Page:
ADVERSE REACTIONSThe most common side effects associated with use of the nicotinegum include unpleasant taste, mouth irritation, jaw muscle sore-ness or fatigue, hypersalivation, hiccups, and dyspepsia. Many ofthese side effects can be minimized or prevented by using properchewing technique.8 Patients should be warned that chewing thegum too rapidly may result in excessive release of nicotine, lead-ing to lightheadedness, nausea, vomiting, irritation of the throatand mouth, hiccups, and indigestion.

PRODUCT SELECTION CONSIDERATIONSAdvantages of nicotine gum include the fact that this formula-tion may be used to satisfy oral cravings and the 4-mg strengthmight delay weight gain.8 For these reasons, the gum may be par-ticularly beneficial for patients who have weight-gain concernsor for patients who report boredom as a trigger for smoking.The gum might also be advantageous for patients who desireflexibility in dosing and prefer the ability to self-regulate nicotinelevels to manage withdrawal symptoms. Some patients may findthat the viscous consistency of the gum makes it difficult to usebecause it sticks to dental work. Others may find it difficult orsocially unacceptable to chew the gum so frequently. Nicotinegum should not be used by patients with temporomandibularjoint (TMJ) conditions.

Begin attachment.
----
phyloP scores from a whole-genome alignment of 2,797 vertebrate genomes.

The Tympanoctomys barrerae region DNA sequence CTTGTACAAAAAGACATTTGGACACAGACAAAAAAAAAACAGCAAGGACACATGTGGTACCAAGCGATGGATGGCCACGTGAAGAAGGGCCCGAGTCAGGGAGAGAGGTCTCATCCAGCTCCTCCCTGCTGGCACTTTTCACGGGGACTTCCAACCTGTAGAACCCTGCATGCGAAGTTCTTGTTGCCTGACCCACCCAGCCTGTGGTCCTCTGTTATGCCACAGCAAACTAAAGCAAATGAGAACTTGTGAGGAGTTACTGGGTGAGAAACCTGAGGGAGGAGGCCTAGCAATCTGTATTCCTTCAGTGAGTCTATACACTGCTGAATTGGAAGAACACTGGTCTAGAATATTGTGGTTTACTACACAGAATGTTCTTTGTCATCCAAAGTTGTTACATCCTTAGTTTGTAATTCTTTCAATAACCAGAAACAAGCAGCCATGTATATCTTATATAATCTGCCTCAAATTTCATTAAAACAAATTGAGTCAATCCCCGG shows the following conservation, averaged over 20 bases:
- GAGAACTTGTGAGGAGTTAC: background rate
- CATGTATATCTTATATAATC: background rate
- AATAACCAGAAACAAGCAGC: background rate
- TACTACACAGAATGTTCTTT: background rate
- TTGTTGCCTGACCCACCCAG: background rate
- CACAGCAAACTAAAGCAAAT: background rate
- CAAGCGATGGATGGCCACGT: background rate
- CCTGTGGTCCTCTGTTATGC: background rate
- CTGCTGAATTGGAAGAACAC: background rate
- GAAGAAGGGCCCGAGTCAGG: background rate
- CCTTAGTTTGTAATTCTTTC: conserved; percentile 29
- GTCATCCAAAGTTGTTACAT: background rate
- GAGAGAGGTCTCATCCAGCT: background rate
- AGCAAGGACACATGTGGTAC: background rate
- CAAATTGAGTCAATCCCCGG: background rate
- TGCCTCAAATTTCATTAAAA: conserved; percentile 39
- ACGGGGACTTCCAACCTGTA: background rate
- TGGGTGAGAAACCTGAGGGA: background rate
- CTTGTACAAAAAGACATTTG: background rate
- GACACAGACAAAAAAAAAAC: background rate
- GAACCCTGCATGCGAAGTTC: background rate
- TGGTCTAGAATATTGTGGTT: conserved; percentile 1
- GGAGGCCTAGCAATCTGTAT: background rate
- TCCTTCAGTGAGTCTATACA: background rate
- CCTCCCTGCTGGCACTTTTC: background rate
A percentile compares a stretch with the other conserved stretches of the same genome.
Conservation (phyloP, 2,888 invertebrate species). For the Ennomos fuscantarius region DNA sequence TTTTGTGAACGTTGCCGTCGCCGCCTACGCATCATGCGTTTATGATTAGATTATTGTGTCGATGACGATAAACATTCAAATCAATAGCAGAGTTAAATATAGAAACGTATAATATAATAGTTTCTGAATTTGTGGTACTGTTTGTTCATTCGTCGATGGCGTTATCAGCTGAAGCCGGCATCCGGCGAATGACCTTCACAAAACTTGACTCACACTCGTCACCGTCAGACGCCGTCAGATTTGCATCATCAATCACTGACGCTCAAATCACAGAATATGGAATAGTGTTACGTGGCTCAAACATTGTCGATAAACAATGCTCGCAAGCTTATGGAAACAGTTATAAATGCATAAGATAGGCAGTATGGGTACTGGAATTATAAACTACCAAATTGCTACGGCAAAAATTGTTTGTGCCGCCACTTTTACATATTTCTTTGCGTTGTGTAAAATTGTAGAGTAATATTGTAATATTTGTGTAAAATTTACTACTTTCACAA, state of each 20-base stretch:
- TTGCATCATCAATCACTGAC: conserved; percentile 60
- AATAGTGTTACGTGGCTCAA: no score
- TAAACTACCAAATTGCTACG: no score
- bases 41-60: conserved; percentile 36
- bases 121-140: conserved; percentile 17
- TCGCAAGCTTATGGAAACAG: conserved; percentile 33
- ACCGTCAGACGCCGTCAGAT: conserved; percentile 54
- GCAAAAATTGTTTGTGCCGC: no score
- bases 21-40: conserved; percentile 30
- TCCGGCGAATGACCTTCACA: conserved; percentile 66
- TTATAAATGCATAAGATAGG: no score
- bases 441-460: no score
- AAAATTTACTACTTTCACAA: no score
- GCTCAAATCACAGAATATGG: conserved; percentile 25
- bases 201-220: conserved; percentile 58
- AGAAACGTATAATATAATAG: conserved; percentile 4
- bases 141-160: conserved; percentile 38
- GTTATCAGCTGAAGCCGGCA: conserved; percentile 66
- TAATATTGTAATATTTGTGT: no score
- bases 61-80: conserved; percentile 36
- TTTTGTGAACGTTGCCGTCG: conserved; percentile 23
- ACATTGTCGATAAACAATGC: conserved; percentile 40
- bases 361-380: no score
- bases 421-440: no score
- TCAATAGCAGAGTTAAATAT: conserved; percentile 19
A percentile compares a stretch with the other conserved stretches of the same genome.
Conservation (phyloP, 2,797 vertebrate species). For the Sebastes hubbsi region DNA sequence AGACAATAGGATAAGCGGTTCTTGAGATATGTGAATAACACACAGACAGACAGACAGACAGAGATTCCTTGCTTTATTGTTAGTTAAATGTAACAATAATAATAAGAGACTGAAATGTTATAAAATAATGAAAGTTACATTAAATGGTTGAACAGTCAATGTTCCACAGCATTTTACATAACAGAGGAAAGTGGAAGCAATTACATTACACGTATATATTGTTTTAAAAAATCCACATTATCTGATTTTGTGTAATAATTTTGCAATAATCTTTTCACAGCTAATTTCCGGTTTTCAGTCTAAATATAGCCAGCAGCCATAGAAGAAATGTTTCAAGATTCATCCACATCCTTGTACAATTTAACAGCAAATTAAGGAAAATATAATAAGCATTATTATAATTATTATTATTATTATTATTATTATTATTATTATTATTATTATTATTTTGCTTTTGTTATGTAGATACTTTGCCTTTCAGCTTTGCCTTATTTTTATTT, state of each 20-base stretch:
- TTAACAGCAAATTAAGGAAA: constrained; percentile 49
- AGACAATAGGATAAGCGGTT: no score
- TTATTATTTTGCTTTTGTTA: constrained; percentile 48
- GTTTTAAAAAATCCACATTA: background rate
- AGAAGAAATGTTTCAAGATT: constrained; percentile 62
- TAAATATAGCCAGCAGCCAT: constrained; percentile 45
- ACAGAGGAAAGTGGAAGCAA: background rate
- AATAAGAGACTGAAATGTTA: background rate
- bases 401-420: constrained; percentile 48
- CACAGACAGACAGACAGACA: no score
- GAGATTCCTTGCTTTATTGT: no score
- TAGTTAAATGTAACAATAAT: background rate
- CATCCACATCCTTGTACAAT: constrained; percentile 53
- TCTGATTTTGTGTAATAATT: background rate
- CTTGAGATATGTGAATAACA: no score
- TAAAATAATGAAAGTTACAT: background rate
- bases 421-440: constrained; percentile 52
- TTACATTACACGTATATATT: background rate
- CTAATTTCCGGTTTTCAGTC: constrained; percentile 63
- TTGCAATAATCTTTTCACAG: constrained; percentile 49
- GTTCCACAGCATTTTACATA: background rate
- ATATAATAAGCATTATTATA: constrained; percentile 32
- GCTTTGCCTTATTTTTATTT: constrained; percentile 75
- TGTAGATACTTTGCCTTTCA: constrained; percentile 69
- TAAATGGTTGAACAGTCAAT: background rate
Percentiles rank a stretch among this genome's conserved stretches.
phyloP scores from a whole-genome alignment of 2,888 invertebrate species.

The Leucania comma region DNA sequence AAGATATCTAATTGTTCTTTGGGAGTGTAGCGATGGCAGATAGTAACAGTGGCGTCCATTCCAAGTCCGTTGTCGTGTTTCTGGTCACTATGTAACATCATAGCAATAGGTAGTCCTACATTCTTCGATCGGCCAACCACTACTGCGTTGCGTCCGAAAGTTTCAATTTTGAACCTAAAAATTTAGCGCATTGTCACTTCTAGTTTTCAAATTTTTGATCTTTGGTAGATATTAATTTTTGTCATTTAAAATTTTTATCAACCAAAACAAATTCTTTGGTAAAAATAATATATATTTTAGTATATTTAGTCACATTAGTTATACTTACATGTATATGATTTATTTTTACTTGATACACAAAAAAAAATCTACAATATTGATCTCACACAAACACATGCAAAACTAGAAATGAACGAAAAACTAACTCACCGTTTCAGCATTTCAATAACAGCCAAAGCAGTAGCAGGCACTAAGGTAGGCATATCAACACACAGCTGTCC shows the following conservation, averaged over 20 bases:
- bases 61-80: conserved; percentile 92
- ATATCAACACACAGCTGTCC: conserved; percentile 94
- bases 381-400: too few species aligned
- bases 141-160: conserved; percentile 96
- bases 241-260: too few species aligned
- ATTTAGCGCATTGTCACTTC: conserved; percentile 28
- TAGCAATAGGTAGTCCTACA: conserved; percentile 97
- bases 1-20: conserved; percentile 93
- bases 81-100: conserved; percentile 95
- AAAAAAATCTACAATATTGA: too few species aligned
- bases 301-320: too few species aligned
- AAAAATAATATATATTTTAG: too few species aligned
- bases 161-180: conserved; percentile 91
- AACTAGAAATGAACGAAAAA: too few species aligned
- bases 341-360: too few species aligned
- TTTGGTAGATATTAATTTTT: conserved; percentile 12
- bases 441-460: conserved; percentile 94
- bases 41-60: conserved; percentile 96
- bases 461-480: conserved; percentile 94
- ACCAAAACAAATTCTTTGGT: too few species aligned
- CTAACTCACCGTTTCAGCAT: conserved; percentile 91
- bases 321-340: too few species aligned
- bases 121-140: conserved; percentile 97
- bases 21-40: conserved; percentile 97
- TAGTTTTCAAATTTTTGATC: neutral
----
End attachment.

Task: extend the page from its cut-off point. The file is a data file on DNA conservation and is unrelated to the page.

Nicotine LozengeThe nicotine polacrilex lozenge is a resin complex of nicotine andpolacrilin in a sugarfree, light mint, or cherry-flavored lozenge.The product is available in 2- and 4-mg strengths, which are meantto be consumed like hard candy or other medicinal lozenges(e.g., sucked and moved from side to side in the mouth untilfully dissolved). Because the nicotine lozenge dissolves com-pletely, it delivers approximately 25% more nicotine than doesan equivalent dose of nicotine gum.50 Like the nicotine gum, thelozenge also contains buffering agents (sodium carbonate andpotassium bicarbonate) to increase salivary pH, thereby enhanc-ing buccal absorption of the nicotine. Peak nicotine concentra-tions of nicotine with the lozenge are achieved after 30 to 60minutes of use and then slowly decline thereafter (Fig. 88-3). In atrial evaluating the formulation currently available in the UnitedStates, the nicotine lozenge approximately doubled the 6-monthabstinence rates compared with placebo (23.9% vs. 12.3%).60 Ameta-analysis of five studies using either the nicotine lozenge(nicotine polacrilin) or sublingual tablet (not available in theUnited States) concluded that the odds of abstinence at 6 or moremonths was 2.0 with the tablet or lozenge relative to placebo (95%CI, 1.6–2.5).49